by Gregg Chadwick
Gregg ChadwickStudy for Kamakura
14"x11" oil on linen 2011
"The most precious thing in life is its uncertainty."
- Kenko, from Essays in Idleness (Tsurezuregusa), circa 1330
I am always honored to support the Venice Family Clinic with my art. My donation this year reflects my interests in Southern California and Japan with Study for Kamakura
. Kamakura is both a beach town and a center of Japanese culture. In my painting, grey beach haze seems to mask the distance between east and west.Kamakura
is home to the great statue of Buddha, the Daibutsu
, pictured on countless postcards and books on Japan. Two years ago, I finally made my pilgimage to Kamakura and stood in awe beneath the great statue. A great wave washed away the building housing the Daibutsu
in the 15th century. Since that time the statue has been seated in meditation beneath the sun and the stars. After surviving great tsunamis and political upheavals, the Daibutsu
provides perspective on humanity's rush for wealth and power. Beneath the ancient bronze statue, I felt the past speaking to me. If we stop and listen, we can hear our long gone friends speaking to us through words, colors, and forms.
The 14th Century Japanese poet and monk, Kenko, wrote, "The pleasantest of all diversions is to sit alone under the lamp, a book spread out before you, and to make friends with people of a distant past you have never known." Lance Morrow's essay in the June 2011 issue of Smithsonian
magazine considers Kenko's thoughts. Morrow explains "In a time of traumatic change, some writers or artists or composers may withdraw from the world in order to compose their own universe—Prospero’s island." When artists withdraw into their studios to create, they are not alone. With them, breathing soundless encouragement, are the voices of the past.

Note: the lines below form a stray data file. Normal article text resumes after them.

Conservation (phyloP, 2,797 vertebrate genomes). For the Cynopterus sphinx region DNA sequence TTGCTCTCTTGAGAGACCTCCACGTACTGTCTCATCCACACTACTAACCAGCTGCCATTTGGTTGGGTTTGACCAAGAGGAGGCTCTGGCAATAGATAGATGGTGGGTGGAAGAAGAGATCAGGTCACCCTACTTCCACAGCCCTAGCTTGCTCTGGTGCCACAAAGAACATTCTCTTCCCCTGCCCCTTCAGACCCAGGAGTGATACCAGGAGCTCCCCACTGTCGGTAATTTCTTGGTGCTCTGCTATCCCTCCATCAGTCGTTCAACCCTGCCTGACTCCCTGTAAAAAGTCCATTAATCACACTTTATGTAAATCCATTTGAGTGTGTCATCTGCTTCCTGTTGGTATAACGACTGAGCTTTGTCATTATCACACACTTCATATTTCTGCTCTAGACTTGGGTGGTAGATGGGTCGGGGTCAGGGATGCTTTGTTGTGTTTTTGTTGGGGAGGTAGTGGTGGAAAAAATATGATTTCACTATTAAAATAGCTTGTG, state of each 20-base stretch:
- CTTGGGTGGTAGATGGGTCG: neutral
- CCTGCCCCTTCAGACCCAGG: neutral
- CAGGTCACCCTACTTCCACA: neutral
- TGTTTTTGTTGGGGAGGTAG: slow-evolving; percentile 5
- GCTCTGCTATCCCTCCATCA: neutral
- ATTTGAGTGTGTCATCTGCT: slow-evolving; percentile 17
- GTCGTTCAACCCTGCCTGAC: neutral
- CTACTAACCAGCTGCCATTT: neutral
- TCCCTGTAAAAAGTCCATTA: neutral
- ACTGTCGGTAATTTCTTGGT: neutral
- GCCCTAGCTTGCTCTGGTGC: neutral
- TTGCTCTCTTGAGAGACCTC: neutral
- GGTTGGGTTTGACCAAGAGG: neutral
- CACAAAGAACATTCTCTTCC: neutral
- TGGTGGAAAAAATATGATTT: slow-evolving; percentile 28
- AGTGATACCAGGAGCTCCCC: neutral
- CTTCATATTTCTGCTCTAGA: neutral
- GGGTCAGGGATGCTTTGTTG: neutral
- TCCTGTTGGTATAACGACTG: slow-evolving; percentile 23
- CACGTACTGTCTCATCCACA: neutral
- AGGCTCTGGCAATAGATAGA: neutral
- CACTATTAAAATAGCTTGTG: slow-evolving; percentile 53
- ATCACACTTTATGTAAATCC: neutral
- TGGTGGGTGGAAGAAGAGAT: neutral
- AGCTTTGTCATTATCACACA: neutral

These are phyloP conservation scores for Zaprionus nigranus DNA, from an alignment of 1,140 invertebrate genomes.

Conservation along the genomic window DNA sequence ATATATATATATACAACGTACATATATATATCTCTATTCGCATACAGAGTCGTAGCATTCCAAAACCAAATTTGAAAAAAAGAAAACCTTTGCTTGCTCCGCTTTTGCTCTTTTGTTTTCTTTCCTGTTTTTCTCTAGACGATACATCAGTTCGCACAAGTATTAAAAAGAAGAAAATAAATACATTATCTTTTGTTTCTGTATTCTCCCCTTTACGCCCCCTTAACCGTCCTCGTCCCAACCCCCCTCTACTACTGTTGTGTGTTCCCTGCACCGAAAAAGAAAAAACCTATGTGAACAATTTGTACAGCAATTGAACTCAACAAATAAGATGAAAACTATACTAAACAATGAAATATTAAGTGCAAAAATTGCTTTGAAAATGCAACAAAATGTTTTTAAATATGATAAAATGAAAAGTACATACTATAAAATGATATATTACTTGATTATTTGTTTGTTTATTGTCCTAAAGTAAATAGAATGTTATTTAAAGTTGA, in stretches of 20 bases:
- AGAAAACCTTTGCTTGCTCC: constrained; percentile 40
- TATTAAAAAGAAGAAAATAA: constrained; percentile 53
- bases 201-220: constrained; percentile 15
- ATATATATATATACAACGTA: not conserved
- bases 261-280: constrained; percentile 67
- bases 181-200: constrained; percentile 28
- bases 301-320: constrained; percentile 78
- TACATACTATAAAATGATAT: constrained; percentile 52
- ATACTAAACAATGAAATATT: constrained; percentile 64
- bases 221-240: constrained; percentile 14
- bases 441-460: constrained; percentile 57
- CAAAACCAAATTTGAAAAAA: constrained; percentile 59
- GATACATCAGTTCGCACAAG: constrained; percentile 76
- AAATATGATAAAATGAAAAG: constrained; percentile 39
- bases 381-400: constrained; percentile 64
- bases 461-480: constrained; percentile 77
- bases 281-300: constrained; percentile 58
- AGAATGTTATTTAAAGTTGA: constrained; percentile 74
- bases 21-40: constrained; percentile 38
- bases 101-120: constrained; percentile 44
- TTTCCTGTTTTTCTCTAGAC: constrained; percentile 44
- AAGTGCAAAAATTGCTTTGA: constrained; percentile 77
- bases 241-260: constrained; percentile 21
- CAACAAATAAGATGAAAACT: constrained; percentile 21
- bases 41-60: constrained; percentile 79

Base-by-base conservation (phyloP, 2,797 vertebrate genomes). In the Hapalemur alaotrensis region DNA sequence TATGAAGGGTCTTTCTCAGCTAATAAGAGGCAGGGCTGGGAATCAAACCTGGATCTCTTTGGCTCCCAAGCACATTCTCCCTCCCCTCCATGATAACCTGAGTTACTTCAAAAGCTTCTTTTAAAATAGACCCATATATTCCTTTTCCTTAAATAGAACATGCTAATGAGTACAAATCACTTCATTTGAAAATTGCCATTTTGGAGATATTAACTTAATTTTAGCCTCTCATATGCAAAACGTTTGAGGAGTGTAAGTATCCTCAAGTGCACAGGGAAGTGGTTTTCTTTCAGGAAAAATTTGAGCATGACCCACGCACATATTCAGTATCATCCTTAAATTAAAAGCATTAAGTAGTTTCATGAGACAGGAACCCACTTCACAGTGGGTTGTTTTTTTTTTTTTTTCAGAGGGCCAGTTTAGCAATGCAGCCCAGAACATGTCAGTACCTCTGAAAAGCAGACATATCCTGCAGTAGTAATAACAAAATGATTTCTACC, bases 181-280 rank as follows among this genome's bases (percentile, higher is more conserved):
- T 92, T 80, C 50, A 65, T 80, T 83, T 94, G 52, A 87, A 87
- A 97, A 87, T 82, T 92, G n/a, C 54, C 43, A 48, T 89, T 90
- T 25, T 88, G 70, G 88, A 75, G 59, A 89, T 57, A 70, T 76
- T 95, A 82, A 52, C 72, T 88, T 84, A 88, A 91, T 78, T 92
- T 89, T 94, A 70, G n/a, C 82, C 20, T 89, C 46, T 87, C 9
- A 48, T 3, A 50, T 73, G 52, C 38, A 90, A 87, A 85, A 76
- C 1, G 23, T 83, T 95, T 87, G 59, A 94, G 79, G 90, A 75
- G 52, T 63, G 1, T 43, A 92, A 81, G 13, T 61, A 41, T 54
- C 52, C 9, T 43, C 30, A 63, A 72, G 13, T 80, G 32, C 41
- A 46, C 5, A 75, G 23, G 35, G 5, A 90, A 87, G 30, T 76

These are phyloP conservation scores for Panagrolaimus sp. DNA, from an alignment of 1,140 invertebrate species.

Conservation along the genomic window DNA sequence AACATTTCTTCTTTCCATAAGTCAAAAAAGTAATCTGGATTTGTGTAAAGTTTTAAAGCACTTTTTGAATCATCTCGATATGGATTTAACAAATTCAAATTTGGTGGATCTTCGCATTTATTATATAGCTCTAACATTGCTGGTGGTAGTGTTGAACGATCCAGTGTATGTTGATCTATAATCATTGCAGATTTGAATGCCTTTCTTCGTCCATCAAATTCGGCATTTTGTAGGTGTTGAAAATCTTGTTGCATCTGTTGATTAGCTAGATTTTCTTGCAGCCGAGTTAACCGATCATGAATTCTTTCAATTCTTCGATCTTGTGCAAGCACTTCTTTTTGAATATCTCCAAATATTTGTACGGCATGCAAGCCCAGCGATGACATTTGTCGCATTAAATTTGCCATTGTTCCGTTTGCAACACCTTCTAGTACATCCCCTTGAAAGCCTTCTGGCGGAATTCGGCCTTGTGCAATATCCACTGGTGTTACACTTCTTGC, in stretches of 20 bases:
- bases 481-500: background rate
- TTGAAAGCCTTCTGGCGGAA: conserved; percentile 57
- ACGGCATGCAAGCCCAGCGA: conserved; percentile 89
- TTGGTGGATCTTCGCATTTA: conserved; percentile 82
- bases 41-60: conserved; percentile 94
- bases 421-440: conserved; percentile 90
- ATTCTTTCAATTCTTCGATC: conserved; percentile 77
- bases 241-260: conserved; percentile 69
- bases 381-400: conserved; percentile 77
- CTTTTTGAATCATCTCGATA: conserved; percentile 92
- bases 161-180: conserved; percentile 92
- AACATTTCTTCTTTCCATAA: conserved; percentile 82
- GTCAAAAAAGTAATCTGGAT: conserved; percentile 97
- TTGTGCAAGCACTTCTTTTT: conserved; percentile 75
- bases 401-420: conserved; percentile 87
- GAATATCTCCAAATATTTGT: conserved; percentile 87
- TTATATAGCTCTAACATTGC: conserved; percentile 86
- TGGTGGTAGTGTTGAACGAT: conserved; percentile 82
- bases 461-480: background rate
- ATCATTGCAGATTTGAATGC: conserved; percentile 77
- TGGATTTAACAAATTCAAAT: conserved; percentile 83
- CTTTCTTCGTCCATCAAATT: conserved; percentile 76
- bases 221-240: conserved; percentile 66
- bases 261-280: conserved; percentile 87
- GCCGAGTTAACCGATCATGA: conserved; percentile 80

Gregg ChadwickKamakura (Daibutsu)
36"x48" oil on linen 2010
Private Collection, Los Angeles“Leaving something incomplete makes it interesting and gives one the feeling that there is room for growth.”
- Kenko, from Essays in Idleness (Tsurezuregusa), circa 1330Portrait of Kenko, Buddhist monk and poet,
by Kikuchi Yosai（菊池容斎）
Details on the Venice Art Walk Below:
Now in its 32nd year, the Venice Art Walk & Auctions has raised millions of dollars for Venice Family Clinic – largely through the Silent Art Auction, which offers great deals on original and limited-edition works by the biggest names in the Southern California art scene.
Hope to see you at Westminster School, 1010 Abbot Kinney Blvd., Venice, for the Studio Tour, the Silent Art Auction, the Select Auction, the Art Within Reach pop-up store, the Artful Living auction, the Food Fair, live music, and the separately ticketed Art & Architecture Tour of Water and Tree-Lined Streets of Venice. Don’t forget there’s free parking and shuttle service from two nearby lots.
By the way, online sales are now closed, but you can purchase tickets at the event.
Thank you very much for supporting Venice Family Clinic and its mission of providing free, quality health care to people in need. It’s going to be a great day.
Map to the Venice Art Walk:Venice Art Walk
More at:The Timeless Wisdom of KenkoVenice Art Walk 2011Great Buddha at Kamakura
photo by Gregg Chadwick
Labels: art, auction, dutch painting, gregg chadwick, los angeles, May 22, venice, venice art walk, venice family clinic